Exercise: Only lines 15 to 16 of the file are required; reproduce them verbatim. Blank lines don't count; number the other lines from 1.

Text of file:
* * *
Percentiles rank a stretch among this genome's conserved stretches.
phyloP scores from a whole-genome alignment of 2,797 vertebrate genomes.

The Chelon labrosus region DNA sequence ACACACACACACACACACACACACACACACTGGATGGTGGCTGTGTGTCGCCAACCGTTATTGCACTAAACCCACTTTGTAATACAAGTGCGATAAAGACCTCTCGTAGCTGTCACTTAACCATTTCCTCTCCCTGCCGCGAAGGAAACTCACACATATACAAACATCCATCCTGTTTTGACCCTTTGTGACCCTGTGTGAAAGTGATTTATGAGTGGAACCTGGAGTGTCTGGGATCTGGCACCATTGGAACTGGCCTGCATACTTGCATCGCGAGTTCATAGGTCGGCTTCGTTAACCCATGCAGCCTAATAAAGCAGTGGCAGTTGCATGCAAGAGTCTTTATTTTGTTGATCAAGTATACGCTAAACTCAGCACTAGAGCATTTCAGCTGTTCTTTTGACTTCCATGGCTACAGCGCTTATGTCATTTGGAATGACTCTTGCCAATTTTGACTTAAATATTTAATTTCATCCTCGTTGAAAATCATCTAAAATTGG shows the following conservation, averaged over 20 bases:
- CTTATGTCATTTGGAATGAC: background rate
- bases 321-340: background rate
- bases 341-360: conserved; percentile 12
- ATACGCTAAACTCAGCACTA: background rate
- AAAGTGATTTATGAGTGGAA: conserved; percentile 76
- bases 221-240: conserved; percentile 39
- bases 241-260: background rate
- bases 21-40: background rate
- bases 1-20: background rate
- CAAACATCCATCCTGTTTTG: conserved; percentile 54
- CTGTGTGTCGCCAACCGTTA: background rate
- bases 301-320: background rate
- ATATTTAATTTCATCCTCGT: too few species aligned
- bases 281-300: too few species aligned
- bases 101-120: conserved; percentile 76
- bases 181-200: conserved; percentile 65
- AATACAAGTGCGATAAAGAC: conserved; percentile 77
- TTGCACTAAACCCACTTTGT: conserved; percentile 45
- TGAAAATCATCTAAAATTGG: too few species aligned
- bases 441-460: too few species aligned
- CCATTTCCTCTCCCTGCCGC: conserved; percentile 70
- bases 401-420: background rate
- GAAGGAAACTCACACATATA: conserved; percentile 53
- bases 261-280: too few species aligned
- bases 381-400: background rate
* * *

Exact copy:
- bases 301-320: background rate
- ATATTTAATTTCATCCTCGT: too few species aligned